overnight. As opposed to critically considering the landscape, it's much easier - and less taxing on cognitive capacity - to just yowl that no business model even exists.

Very few companies, save maybe Amazon.com (AMZN), get a free pass. Based on history and track record, Amazon.com probably deserves this benefit of the doubt; even as a bull, I can say Pandora does not.

It will have to prove that it can execute its model. When, and if, it does, the stock price will follow. I check myself almost daily to ensure I am not rationalizing. I think I am being honest with myself when I say I am not. I have worked pretty hard to get a grasp on the situation. And I realize this is a multiple 20-minute overtime game Pandora is playing in, not a 5-minute OT followed by a 4-on-4 shootout. There's not much to turnaround yet because we have not seen the company achieve anything close to its full potential. Pandora is on the cusp of a mobile revolution. From a recent Interactive Advertising Bureau report:

Mobile experienced the fastest growth of all categories - triple-digit growth year-over-year - up 149 percent to $1.6 billion in full-year 2011 from $0.6 billion in 2010 ...

"This historic moment, with an especially impressive achievement in mobile, is indicative of an increased awareness from advertisers that they need to reach consumers where they are spending their time--in digital media," said Randall Rothenberg, President and CEO, IAB. "Pushing past the $30 billion barrier, the interactive advertising industry confirms its central place in media. Across search, display, digital video, digital provides a wealth of opportunity for brands and consumers. With the proliferation of smartphones and tablets, it is likely that the tremendous growth in mobile will continue as these screens become even more crucial to the marketing mix."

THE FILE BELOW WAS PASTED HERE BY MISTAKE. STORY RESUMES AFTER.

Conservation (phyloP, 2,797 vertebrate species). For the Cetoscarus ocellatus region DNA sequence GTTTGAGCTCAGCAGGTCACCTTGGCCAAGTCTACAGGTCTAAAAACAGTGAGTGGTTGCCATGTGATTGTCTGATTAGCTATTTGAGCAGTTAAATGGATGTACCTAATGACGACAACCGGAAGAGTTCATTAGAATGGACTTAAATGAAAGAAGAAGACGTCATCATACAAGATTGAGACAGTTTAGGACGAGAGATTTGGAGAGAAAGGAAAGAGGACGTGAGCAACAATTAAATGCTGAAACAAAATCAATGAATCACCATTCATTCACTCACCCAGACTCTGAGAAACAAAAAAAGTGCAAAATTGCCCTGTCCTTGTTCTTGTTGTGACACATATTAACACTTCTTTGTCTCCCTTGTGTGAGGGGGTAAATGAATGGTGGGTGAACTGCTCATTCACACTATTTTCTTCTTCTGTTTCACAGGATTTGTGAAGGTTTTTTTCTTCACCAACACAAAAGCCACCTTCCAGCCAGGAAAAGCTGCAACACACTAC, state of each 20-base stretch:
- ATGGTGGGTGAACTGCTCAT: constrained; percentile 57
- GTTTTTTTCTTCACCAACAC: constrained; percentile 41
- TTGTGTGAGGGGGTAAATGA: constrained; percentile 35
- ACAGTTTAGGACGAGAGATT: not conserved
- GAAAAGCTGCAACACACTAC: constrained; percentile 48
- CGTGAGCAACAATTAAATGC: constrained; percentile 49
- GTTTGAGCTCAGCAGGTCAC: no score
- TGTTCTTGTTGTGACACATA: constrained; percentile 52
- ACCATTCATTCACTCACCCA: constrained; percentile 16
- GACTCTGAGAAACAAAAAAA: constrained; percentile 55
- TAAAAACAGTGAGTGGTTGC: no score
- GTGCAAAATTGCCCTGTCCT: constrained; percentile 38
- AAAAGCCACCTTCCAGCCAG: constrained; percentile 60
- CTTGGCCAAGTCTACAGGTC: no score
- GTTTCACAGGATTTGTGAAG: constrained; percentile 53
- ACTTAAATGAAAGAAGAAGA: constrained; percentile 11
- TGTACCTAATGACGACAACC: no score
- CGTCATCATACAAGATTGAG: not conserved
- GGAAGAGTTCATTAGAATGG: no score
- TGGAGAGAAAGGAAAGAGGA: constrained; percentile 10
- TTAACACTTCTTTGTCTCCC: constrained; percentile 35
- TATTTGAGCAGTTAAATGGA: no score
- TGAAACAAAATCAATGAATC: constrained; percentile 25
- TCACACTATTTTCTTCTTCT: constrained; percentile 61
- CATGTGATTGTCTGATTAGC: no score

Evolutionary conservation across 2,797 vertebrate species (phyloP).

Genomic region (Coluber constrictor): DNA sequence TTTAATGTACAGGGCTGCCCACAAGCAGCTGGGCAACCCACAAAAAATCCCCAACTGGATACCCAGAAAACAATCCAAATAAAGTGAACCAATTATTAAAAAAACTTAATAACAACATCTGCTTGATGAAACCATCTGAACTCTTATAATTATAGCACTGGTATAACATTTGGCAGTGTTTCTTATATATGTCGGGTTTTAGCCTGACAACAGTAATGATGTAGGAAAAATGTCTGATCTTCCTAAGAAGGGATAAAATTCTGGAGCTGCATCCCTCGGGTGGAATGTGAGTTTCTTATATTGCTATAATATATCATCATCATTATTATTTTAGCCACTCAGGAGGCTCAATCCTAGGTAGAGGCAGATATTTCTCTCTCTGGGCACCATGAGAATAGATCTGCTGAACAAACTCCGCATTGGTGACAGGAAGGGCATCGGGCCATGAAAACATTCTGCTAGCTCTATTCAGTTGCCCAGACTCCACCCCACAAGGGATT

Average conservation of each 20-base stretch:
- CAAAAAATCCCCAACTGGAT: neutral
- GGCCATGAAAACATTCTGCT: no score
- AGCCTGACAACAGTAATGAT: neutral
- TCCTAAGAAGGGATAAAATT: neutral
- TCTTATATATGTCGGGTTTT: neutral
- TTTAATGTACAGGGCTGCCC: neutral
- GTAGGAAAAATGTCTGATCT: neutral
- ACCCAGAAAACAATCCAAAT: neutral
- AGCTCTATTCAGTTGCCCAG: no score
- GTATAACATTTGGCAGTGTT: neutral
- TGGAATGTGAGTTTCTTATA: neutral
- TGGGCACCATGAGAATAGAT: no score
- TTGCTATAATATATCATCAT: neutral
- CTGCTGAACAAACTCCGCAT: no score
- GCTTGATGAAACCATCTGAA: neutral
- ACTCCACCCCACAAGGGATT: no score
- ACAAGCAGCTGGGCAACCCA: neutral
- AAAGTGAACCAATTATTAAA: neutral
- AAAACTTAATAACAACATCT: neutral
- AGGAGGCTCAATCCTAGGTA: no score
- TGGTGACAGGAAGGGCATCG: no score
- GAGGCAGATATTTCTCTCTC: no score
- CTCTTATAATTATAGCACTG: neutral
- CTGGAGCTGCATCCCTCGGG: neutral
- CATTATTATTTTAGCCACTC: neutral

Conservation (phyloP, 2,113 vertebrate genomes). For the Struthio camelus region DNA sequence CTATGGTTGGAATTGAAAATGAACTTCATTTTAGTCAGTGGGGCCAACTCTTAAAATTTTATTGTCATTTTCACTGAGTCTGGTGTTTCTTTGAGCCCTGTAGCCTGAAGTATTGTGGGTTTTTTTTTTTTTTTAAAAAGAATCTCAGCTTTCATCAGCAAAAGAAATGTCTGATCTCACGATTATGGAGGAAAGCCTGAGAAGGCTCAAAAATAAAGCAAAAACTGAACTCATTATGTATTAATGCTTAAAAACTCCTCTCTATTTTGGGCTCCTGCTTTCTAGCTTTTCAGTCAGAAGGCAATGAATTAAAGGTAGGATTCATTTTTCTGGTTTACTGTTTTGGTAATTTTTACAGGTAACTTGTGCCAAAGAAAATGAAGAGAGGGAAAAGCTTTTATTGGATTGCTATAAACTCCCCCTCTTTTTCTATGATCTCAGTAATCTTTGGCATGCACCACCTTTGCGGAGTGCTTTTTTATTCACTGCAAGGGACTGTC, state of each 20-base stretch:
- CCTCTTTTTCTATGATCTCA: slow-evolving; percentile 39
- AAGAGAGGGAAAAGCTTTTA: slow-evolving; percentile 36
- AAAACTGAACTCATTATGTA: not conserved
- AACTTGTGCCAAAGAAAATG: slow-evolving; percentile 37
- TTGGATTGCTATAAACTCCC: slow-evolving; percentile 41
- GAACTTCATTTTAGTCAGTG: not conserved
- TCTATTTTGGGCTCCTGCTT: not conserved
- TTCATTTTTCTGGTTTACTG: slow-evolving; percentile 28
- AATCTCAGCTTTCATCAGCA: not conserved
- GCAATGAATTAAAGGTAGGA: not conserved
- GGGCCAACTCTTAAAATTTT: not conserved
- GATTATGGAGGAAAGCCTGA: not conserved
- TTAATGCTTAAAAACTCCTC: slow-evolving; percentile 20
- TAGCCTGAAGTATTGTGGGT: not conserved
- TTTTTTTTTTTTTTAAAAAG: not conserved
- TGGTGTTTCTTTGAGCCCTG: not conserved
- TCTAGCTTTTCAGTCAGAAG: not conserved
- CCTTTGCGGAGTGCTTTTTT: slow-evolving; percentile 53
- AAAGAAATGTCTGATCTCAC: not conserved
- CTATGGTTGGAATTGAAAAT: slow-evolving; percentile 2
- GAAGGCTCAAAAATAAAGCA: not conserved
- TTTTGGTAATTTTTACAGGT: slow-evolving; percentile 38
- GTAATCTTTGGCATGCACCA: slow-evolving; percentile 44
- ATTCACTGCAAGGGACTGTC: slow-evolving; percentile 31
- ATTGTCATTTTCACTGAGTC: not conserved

"The year 2011 saw mobile advertising become a meaningful category," said David Silverman, Partner, PwC U.S. "By combining some of the best features of the internet, along with portability and location-based technology, mobile advertising is enabling marketers to deliver timely, targeted, relevant, and local advertisements in a manner that was not previously possible. It is for these reasons that we expect strong growth to continue with mobile advertising."

As this phenomenon plays out, the market will realize the true value of Pandora and reward the company accordingly. I have virtually zero doubt that Pandora will leverage its opportunity and continue to lead the shift to more relevant, targeted, local and interactive ads across types and platforms.

Intel and Pandora represent just two companies I would love to see drop. I will spend what some folks' spend on gas to accumulate both stocks. I am a long-term investor. I allocate my portfolio with several purposes in mind: growth and income and preservation of capital, but with room for relatively risky speculation - at several levels - on long-term narratives I believe will play out.

In any and all cases, a drop in the price of a stock I feel like I know well represents a buying opportunity, just as long as the company's long-term story remains firmly intact. It does at both Intel and Pandora.

Source: 2 Stocks I Want To See Drop